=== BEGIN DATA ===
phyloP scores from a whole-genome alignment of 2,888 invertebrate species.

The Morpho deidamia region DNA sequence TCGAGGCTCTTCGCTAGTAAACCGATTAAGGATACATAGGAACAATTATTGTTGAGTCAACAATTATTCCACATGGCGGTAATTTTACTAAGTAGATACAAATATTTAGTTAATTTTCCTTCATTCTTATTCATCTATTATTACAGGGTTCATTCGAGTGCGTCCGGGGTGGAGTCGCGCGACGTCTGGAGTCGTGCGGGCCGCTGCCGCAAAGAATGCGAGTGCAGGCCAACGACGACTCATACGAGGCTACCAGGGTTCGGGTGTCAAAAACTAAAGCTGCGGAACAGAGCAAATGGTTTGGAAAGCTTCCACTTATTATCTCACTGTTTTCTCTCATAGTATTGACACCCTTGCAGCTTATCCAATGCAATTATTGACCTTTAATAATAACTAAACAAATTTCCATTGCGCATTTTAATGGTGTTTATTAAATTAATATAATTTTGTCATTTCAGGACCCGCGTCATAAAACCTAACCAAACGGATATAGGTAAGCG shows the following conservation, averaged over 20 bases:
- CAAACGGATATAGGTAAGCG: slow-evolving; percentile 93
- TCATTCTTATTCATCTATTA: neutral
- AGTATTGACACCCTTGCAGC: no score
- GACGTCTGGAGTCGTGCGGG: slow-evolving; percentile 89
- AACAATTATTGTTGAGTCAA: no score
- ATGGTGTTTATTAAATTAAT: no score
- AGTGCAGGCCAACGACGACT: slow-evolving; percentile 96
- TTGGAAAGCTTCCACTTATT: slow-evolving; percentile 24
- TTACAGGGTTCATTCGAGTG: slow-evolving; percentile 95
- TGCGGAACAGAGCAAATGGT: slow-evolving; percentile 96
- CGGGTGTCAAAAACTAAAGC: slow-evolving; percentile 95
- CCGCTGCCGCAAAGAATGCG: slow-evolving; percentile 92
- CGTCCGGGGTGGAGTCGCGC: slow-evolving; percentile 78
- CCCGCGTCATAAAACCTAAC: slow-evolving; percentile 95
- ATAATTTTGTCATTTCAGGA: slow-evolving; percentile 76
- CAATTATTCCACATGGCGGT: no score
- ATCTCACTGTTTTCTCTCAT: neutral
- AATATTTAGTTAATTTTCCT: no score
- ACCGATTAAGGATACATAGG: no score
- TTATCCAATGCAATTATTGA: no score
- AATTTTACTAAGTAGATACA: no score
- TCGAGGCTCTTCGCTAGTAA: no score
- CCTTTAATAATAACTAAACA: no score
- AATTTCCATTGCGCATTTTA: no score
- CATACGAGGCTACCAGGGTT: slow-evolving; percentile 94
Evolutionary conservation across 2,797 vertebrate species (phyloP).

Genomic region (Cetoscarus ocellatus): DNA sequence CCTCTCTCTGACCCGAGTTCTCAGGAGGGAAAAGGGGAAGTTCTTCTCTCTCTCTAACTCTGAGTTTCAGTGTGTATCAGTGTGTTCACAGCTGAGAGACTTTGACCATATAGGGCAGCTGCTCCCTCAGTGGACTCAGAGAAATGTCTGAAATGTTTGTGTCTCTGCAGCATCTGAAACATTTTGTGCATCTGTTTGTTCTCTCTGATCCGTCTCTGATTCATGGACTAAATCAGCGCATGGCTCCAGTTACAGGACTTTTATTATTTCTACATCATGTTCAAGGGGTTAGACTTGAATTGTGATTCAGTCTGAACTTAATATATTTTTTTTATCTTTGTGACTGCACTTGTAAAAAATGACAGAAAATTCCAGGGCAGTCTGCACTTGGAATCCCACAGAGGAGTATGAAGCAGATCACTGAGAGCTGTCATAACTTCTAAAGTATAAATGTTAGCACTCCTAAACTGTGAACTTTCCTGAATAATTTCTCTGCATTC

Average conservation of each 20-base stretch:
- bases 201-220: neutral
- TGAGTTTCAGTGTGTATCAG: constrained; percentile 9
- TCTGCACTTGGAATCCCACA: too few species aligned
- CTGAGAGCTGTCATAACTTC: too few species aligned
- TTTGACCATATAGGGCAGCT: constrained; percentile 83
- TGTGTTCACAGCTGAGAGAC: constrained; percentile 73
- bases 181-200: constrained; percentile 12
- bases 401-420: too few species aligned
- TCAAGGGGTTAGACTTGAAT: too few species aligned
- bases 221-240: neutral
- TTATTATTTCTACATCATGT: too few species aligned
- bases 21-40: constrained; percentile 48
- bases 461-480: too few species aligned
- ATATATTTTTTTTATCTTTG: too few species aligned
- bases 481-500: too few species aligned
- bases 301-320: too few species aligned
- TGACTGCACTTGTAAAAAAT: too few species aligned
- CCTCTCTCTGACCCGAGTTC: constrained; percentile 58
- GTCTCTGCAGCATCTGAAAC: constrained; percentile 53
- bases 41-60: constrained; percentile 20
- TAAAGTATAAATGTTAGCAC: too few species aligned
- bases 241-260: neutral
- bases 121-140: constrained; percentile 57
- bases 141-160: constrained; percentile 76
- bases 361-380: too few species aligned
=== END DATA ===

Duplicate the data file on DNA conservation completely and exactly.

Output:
phyloP scores from a whole-genome alignment of 2,888 invertebrate species.

The Morpho deidamia region DNA sequence TCGAGGCTCTTCGCTAGTAAACCGATTAAGGATACATAGGAACAATTATTGTTGAGTCAACAATTATTCCACATGGCGGTAATTTTACTAAGTAGATACAAATATTTAGTTAATTTTCCTTCATTCTTATTCATCTATTATTACAGGGTTCATTCGAGTGCGTCCGGGGTGGAGTCGCGCGACGTCTGGAGTCGTGCGGGCCGCTGCCGCAAAGAATGCGAGTGCAGGCCAACGACGACTCATACGAGGCTACCAGGGTTCGGGTGTCAAAAACTAAAGCTGCGGAACAGAGCAAATGGTTTGGAAAGCTTCCACTTATTATCTCACTGTTTTCTCTCATAGTATTGACACCCTTGCAGCTTATCCAATGCAATTATTGACCTTTAATAATAACTAAACAAATTTCCATTGCGCATTTTAATGGTGTTTATTAAATTAATATAATTTTGTCATTTCAGGACCCGCGTCATAAAACCTAACCAAACGGATATAGGTAAGCG shows the following conservation, averaged over 20 bases:
- CAAACGGATATAGGTAAGCG: slow-evolving; percentile 93
- TCATTCTTATTCATCTATTA: neutral
- AGTATTGACACCCTTGCAGC: no score
- GACGTCTGGAGTCGTGCGGG: slow-evolving; percentile 89
- AACAATTATTGTTGAGTCAA: no score
- ATGGTGTTTATTAAATTAAT: no score
- AGTGCAGGCCAACGACGACT: slow-evolving; percentile 96
- TTGGAAAGCTTCCACTTATT: slow-evolving; percentile 24
- TTACAGGGTTCATTCGAGTG: slow-evolving; percentile 95
- TGCGGAACAGAGCAAATGGT: slow-evolving; percentile 96
- CGGGTGTCAAAAACTAAAGC: slow-evolving; percentile 95
- CCGCTGCCGCAAAGAATGCG: slow-evolving; percentile 92
- CGTCCGGGGTGGAGTCGCGC: slow-evolving; percentile 78
- CCCGCGTCATAAAACCTAAC: slow-evolving; percentile 95
- ATAATTTTGTCATTTCAGGA: slow-evolving; percentile 76
- CAATTATTCCACATGGCGGT: no score
- ATCTCACTGTTTTCTCTCAT: neutral
- AATATTTAGTTAATTTTCCT: no score
- ACCGATTAAGGATACATAGG: no score
- TTATCCAATGCAATTATTGA: no score
- AATTTTACTAAGTAGATACA: no score
- TCGAGGCTCTTCGCTAGTAA: no score
- CCTTTAATAATAACTAAACA: no score
- AATTTCCATTGCGCATTTTA: no score
- CATACGAGGCTACCAGGGTT: slow-evolving; percentile 94
Evolutionary conservation across 2,797 vertebrate species (phyloP).

Genomic region (Cetoscarus ocellatus): DNA sequence CCTCTCTCTGACCCGAGTTCTCAGGAGGGAAAAGGGGAAGTTCTTCTCTCTCTCTAACTCTGAGTTTCAGTGTGTATCAGTGTGTTCACAGCTGAGAGACTTTGACCATATAGGGCAGCTGCTCCCTCAGTGGACTCAGAGAAATGTCTGAAATGTTTGTGTCTCTGCAGCATCTGAAACATTTTGTGCATCTGTTTGTTCTCTCTGATCCGTCTCTGATTCATGGACTAAATCAGCGCATGGCTCCAGTTACAGGACTTTTATTATTTCTACATCATGTTCAAGGGGTTAGACTTGAATTGTGATTCAGTCTGAACTTAATATATTTTTTTTATCTTTGTGACTGCACTTGTAAAAAATGACAGAAAATTCCAGGGCAGTCTGCACTTGGAATCCCACAGAGGAGTATGAAGCAGATCACTGAGAGCTGTCATAACTTCTAAAGTATAAATGTTAGCACTCCTAAACTGTGAACTTTCCTGAATAATTTCTCTGCATTC

Average conservation of each 20-base stretch:
- bases 201-220: neutral
- TGAGTTTCAGTGTGTATCAG: constrained; percentile 9
- TCTGCACTTGGAATCCCACA: too few species aligned
- CTGAGAGCTGTCATAACTTC: too few species aligned
- TTTGACCATATAGGGCAGCT: constrained; percentile 83
- TGTGTTCACAGCTGAGAGAC: constrained; percentile 73
- bases 181-200: constrained; percentile 12
- bases 401-420: too few species aligned
- TCAAGGGGTTAGACTTGAAT: too few species aligned
- bases 221-240: neutral
- TTATTATTTCTACATCATGT: too few species aligned
- bases 21-40: constrained; percentile 48
- bases 461-480: too few species aligned
- ATATATTTTTTTTATCTTTG: too few species aligned
- bases 481-500: too few species aligned
- bases 301-320: too few species aligned
- TGACTGCACTTGTAAAAAAT: too few species aligned
- CCTCTCTCTGACCCGAGTTC: constrained; percentile 58
- GTCTCTGCAGCATCTGAAAC: constrained; percentile 53
- bases 41-60: constrained; percentile 20
- TAAAGTATAAATGTTAGCAC: too few species aligned
- bases 241-260: neutral
- bases 121-140: constrained; percentile 57
- bases 141-160: constrained; percentile 76
- bases 361-380: too few species aligned